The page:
Kawasaki Vulcan 2000 Custom - Off Idle

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You know that feeling when you're fantasizing about just how great your bike could be if you went all the way? You're innocently enjoying the thrill of new ownership, adding the little creature comforts...that neat billet cover...those hot-sounding pipes. Then suddenly, in mid-baby step, it occurs to you that if you really wanted to, you could take that bike and make it cooler than any other cruiser in town. It's a plateau in new-bike ownership that almost all of us encounter. The majority see the unrealistic peril that customizing can be. A few of us succumb to the full calamity, however, and dive right into the daydream, embracing the frustration and financial hits while keeping our eyes fixed on the proverbial carrot as it bobs and swings and beckons us toward that elusive reward of owning an absolutely original custom.

I've been down that road. And it looks like I'm headed there again.

We've been invited by Kawasaki Motors Corp. to customize a Vulcan 2000. Many of you know we didn't rate the latest version-despite the huge, sexy engine-as highly as we have Vulcans in the past. True, we had high expectations for the bike, and that made it harder to bear when it wasn't quite up to snuff in the performance department. We think that the engine and drivetrain could be unstoppable in a lighter, more minimalistic package. Well, Kawasaki called us to the mat in an unprecedented put-out-or-shut-up move. It offered us a chance to reinvent the Vulcan we'd hoped for.

Not only is this a huge honor, of course, but it's also a heavy responsibility. I've spent weeks now conjuring up different bikes in my head and on paper. Do we go light? Keep it simple? Or do we call in the big boys for some fabrication and framework? And paint jobs? Insomnia! Wheels, pipes, bars, lighting. My head is spinning. I've dog-eared all the catalogs I can get my hands on, and more than ever, I'm ogling every custom bike I see on the street to measure my likes and dislikes.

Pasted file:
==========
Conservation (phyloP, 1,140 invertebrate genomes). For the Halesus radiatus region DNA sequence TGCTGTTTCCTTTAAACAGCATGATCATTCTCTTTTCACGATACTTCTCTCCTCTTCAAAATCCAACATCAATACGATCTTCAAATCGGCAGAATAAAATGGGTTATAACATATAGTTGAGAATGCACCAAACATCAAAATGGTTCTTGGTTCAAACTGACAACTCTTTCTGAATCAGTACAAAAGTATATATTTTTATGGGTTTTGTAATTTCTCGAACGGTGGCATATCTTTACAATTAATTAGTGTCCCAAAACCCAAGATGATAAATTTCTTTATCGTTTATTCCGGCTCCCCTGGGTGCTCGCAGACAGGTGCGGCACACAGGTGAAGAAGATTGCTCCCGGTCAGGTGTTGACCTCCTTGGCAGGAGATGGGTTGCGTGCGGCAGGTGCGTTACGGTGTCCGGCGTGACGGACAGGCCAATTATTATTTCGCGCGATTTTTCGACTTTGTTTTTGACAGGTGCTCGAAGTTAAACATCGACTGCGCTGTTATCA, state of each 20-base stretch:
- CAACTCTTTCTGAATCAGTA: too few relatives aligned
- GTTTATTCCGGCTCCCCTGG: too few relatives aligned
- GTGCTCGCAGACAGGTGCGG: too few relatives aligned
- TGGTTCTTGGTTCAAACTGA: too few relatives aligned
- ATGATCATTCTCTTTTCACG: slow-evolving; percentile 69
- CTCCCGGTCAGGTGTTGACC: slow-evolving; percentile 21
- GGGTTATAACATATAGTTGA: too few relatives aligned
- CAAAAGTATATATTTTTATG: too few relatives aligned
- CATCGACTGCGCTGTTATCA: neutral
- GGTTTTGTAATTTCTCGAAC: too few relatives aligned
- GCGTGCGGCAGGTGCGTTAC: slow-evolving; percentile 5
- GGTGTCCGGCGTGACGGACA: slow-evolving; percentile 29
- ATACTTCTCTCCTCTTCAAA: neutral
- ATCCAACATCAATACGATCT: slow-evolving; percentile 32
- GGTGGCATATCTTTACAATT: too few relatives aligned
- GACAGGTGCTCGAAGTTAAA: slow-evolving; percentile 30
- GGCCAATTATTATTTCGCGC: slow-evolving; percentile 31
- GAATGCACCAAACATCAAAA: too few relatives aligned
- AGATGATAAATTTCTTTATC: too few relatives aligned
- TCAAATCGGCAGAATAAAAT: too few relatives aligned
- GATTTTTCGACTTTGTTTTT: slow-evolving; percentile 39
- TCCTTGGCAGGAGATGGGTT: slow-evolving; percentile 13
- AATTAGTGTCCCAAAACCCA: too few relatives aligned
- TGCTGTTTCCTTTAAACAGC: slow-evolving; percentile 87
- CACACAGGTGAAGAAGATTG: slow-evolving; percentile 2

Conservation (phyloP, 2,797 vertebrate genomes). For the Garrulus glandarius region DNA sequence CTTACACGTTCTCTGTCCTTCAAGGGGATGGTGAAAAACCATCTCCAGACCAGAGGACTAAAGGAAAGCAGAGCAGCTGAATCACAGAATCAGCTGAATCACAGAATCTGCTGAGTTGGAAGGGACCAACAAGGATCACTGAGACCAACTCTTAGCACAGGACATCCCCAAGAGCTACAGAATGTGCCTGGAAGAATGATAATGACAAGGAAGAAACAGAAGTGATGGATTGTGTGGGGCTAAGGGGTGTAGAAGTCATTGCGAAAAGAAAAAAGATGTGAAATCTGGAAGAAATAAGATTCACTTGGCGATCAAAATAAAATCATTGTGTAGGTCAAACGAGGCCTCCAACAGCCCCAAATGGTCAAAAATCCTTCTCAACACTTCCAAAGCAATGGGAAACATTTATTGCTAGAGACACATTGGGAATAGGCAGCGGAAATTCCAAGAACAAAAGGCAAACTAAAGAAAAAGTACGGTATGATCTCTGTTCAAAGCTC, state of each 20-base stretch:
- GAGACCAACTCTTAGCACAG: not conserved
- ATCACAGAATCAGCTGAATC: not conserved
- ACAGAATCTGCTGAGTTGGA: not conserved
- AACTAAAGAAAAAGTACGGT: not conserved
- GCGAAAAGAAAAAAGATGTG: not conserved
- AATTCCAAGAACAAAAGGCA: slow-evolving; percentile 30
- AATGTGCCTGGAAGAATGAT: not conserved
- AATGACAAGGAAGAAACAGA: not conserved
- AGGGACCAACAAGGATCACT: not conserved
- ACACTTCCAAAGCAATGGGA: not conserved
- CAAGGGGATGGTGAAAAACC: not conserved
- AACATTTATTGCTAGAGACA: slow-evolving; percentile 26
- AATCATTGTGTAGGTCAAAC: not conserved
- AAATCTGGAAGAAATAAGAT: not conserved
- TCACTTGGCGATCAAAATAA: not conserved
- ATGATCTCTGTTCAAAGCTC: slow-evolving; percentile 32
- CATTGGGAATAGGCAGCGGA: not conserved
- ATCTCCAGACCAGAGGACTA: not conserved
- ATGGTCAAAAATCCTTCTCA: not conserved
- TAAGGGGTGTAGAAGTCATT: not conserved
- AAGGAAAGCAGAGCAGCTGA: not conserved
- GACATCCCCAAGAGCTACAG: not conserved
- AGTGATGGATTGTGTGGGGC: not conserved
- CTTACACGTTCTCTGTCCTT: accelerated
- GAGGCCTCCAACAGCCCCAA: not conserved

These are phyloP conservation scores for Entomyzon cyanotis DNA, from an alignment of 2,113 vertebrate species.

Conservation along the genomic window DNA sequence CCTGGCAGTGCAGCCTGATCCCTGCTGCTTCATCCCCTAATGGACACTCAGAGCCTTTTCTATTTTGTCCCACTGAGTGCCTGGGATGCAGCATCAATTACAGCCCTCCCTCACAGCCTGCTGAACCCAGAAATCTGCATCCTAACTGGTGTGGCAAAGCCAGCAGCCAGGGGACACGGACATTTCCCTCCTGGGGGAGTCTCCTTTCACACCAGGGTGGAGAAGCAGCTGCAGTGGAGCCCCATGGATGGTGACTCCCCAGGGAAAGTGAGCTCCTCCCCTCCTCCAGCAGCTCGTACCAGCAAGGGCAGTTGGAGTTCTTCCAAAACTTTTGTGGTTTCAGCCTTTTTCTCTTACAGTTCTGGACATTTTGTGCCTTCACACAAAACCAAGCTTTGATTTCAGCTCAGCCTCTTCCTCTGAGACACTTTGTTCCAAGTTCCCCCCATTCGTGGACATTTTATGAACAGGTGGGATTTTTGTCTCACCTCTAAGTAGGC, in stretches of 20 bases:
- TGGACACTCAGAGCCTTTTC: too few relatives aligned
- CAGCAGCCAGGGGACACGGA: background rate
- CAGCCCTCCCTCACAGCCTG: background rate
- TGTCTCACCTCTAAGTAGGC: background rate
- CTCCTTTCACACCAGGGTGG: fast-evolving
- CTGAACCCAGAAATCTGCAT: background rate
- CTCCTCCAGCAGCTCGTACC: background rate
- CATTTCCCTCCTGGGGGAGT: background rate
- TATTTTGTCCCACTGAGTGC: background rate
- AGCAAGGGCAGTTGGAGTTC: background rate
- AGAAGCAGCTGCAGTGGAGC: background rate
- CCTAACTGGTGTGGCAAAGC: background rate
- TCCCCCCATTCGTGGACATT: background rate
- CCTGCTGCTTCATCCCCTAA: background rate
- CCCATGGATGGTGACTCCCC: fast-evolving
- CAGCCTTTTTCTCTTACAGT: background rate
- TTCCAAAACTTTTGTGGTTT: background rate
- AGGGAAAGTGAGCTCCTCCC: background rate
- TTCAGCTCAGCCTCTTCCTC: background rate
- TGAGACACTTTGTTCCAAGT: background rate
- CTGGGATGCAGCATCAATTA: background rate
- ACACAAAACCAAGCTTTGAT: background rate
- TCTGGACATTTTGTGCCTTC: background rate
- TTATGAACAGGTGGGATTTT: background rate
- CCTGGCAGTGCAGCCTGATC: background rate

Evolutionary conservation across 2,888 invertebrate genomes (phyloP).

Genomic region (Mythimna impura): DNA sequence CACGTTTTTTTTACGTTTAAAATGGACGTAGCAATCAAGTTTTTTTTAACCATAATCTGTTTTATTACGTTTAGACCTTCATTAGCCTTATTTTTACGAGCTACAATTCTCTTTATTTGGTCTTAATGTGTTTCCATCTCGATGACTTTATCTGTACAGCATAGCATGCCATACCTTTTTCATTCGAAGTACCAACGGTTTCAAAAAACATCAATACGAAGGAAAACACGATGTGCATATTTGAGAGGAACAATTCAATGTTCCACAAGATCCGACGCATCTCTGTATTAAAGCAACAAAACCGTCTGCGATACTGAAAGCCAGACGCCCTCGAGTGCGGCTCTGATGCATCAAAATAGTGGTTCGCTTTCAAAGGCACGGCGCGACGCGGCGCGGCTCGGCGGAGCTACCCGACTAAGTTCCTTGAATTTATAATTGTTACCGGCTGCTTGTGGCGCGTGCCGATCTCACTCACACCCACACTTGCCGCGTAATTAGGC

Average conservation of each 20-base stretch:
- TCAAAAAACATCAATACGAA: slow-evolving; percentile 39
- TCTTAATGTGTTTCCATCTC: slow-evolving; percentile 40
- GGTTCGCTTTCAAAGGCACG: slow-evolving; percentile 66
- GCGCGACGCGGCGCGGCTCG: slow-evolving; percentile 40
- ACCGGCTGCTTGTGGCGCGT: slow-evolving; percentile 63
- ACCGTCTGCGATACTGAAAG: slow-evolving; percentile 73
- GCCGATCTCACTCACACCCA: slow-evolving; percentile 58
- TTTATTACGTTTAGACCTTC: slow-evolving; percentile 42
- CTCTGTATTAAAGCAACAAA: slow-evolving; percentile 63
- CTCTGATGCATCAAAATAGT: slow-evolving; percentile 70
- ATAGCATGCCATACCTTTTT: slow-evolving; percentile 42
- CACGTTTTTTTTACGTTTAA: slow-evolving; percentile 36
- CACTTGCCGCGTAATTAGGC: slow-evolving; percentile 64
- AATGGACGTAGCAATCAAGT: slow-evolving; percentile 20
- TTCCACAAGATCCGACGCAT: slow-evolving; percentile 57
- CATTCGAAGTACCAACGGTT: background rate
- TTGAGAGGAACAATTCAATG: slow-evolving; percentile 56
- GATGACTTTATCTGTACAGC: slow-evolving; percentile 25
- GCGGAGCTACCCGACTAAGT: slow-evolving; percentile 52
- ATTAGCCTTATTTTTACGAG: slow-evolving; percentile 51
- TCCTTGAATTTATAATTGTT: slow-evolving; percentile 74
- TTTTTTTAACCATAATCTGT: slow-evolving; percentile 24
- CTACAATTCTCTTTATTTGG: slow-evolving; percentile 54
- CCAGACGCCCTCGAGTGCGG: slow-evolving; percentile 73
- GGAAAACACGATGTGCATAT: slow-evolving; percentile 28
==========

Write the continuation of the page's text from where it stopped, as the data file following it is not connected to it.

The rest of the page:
After all, it's been a long time since the customizing bug has bitten me big, and I need to prepare. These projects take a lot out of you, and if you're like me, by the end you're thinking, "Well, I'll never do that again." I guess it's kind of like giving birth, or having knee surgery, or doing Form 6198 with your taxes. The result can be rewarding, but the process can be so agonizing it may require a period of time to forget just how bad it was.

When all is said and done and pondered and obsessed over, I think the custom project Motorcycle Cruiser should build from Kawasaki's Vulcan 2000 should offer a real-world result. You know, it should be a bike that other owners could, without too much money or hired talent, replicate. I think it should be a bike that's completely usable-maybe even more usable than the original. Denny Berg's extraordinary Mad Kaw chopper version of the big Vulcan is certainly an inspiration to me, but I don't think I'd want to take it that far. Would you?

This is a magazine project, and since you are the driving force behind the magazine, I think it's only appropriate that we ask you for input on our little Vulcan endeavor. What would you like to see the bike become? Show king or street savvy? Chopped or naked classic? Certainly we need to make it lighter and more lithe, since that is the core basis of the project. But beyond that: What would you do? Opine right away via e-mail at jamie.elvidge@primedia.com, or send a note to the magazine address listed on page 6.

Let's get this baby rolling.-Jamie Elvidge